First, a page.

Offline Bored chemist

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How was Absolute Zero discovered?
« Reply #16 on: 29/07/2011 14:46:03 »
I agree that Mr Data's use of symbols is confusing, but it's hardly the point.
He claims that absolute zero is based on some complicated equation drawn up in 1913 but there is documentation to show that it was known about earlier than that. In addition, the equation it framed in terms of the thermodynamic temperature. You can't define that unless you already know about absolute zero.
In short, Mr Data is wrong.
 

Offline JP

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« Reply #17 on: 29/07/2011 16:47:35 »
To sum it up:

1) In 1702, absolute zero was defined as the lower limit of a thermometer that worked by the expansion or contraction of a volume of air.

2) In 1848, Lord Kelvin came up with a definition from theory based on the motion of molecules (thermodynamics).  Absolute zero would be the point where all motion stopped.

3) In 1913, Einstein and Otto Stern came up with the idea that particle motion can't stop entirely due to quantum mechanics.  This changed the definition of absolute zero slightly to be the point at which the energy of motion of the particles is at a minimum.
 

Offline Mr. Data

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How was Absolute Zero discovered?
« Reply #18 on: 29/07/2011 23:29:06 »
I agree that Mr Data's use of symbols is confusing, but it's hardly the point.
He claims that absolute zero is based on some complicated equation drawn up in 1913 but there is documentation to show that it was known about earlier than that. In addition, the equation it framed in terms of the thermodynamic temperature. You can't define that unless you already know about absolute zero.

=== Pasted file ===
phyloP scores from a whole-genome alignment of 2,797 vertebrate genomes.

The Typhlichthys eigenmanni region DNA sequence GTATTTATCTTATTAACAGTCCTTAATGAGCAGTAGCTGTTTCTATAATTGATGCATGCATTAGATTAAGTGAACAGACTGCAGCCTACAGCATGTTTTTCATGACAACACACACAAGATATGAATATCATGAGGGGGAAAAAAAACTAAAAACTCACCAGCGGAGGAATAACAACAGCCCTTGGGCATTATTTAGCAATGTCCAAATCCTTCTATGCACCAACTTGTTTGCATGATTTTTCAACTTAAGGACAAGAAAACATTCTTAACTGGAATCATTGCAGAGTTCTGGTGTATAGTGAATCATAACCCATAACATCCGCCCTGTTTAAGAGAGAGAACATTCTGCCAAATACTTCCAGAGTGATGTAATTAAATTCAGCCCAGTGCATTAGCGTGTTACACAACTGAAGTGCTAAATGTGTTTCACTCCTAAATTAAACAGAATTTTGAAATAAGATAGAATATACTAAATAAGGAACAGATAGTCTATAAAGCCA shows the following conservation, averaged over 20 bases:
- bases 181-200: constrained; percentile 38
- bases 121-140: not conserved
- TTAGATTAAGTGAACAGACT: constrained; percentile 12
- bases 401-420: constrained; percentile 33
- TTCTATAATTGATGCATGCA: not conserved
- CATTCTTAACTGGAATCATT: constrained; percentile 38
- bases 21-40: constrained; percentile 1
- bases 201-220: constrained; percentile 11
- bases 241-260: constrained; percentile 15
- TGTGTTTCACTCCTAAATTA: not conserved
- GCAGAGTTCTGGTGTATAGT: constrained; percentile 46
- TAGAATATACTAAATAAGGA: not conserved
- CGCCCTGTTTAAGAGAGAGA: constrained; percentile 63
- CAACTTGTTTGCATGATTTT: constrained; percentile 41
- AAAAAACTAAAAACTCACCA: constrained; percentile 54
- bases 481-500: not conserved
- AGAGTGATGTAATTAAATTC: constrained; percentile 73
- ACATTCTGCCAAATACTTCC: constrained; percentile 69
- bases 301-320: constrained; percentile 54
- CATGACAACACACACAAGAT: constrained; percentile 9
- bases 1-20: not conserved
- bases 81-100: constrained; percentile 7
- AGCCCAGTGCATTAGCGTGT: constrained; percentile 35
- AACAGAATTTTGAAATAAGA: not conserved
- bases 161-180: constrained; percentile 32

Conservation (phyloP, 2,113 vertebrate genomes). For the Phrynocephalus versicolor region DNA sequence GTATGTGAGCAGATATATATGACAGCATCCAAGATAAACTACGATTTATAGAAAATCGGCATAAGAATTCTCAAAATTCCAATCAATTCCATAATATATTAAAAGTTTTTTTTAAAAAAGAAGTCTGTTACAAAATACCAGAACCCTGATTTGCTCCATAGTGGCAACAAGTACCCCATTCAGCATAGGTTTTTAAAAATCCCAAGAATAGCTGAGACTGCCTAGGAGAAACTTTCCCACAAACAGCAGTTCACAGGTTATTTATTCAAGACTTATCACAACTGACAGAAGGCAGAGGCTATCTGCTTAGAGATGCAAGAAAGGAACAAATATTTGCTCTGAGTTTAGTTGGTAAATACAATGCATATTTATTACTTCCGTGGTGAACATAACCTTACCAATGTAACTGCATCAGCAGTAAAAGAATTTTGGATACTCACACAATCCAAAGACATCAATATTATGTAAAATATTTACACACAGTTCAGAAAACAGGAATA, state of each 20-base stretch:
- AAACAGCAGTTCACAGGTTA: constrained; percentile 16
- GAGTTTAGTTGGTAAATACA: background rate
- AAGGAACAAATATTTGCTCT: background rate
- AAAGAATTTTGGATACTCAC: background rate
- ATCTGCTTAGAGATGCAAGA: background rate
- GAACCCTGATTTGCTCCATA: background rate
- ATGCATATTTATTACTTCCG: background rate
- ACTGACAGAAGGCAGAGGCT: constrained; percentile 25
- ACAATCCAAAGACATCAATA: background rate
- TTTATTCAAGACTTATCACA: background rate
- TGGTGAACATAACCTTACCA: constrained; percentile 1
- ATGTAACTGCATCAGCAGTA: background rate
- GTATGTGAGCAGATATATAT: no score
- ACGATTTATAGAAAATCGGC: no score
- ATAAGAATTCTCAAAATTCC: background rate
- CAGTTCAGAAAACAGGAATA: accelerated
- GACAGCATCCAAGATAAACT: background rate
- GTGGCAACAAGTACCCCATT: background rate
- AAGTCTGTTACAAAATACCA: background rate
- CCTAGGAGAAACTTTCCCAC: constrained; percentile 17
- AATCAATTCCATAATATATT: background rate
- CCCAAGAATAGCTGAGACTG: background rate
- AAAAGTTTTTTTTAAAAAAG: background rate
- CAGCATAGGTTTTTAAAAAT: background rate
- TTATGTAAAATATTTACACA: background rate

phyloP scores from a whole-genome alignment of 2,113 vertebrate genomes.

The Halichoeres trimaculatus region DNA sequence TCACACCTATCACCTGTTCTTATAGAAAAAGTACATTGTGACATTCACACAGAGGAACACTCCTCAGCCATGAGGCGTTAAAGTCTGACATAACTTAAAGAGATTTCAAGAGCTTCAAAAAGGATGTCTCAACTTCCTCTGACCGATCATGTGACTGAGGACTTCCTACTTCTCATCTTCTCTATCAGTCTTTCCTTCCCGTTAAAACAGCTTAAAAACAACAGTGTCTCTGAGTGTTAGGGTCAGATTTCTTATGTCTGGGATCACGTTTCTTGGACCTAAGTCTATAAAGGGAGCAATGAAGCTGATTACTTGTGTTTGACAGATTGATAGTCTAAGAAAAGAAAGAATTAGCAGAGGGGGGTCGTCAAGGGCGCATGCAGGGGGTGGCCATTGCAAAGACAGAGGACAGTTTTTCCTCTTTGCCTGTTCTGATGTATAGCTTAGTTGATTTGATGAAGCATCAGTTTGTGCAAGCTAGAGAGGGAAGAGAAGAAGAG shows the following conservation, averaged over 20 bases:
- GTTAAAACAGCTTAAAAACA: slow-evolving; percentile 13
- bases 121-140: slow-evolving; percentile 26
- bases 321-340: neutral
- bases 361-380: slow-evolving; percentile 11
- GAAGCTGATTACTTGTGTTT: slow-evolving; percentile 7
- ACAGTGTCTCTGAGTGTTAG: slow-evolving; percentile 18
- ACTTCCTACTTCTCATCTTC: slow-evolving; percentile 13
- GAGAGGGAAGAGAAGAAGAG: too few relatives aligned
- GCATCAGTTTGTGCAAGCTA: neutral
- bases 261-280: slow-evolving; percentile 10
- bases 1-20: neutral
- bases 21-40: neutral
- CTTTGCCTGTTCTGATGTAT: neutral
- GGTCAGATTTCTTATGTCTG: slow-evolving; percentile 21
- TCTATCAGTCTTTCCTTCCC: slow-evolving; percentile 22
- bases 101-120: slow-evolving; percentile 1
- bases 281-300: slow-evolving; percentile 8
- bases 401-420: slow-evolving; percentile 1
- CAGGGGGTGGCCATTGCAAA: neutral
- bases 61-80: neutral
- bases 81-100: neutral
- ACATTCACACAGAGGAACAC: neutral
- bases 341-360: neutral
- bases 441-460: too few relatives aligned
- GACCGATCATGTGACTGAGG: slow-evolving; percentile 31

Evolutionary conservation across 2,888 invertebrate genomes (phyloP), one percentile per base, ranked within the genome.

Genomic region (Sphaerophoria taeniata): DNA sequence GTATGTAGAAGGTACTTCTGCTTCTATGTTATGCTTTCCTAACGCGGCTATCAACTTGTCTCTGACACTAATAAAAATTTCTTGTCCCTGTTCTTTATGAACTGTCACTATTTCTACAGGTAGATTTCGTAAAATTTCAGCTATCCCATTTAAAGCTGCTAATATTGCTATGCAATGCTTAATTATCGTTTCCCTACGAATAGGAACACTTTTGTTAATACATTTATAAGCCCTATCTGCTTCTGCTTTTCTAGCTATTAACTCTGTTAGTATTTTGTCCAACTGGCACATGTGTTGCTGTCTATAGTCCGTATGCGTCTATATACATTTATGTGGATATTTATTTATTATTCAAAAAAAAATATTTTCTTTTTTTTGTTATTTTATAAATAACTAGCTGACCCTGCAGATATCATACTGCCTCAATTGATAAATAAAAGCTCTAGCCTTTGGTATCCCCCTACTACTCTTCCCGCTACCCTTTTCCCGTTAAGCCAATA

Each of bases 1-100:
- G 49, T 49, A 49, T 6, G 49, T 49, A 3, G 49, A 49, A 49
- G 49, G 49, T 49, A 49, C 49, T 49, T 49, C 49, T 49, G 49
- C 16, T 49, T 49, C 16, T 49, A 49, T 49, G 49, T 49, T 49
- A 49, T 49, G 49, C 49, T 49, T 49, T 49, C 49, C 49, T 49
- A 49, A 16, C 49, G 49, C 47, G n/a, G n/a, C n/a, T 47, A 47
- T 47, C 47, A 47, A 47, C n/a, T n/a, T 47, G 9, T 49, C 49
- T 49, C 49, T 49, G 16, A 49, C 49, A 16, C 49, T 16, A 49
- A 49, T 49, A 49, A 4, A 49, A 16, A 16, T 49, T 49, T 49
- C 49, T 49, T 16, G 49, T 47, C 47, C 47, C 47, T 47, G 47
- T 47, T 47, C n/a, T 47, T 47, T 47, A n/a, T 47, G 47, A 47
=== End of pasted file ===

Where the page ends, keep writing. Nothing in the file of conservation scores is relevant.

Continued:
In short, Mr Data is wrong.

That will be because I've never heard of the other sources.
 

Offline Bored chemist

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How was Absolute Zero discovered?
« Reply #19 on: 30/07/2011 15:33:50 »
Then "Don't hazard a guess ".
 

Offline Mr. Data

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How was Absolute Zero discovered?
« Reply #20 on: 30/07/2011 17:57:08 »
I was perfectly right in what I said though. Zero Point energy is not a theoretical idea. It's a scientific principle. You cannot reach zero momentum; that would directly violate the UP.
 

Offline Bored chemist

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« Reply #21 on: 30/07/2011 22:10:56 »
You were "perfectly right" in that you said "It was proposed in 1913", but it was documented nearly half a century earlier and follows from work done in the 1780s.
http://en.wikipedia.org/wiki/Charles's_law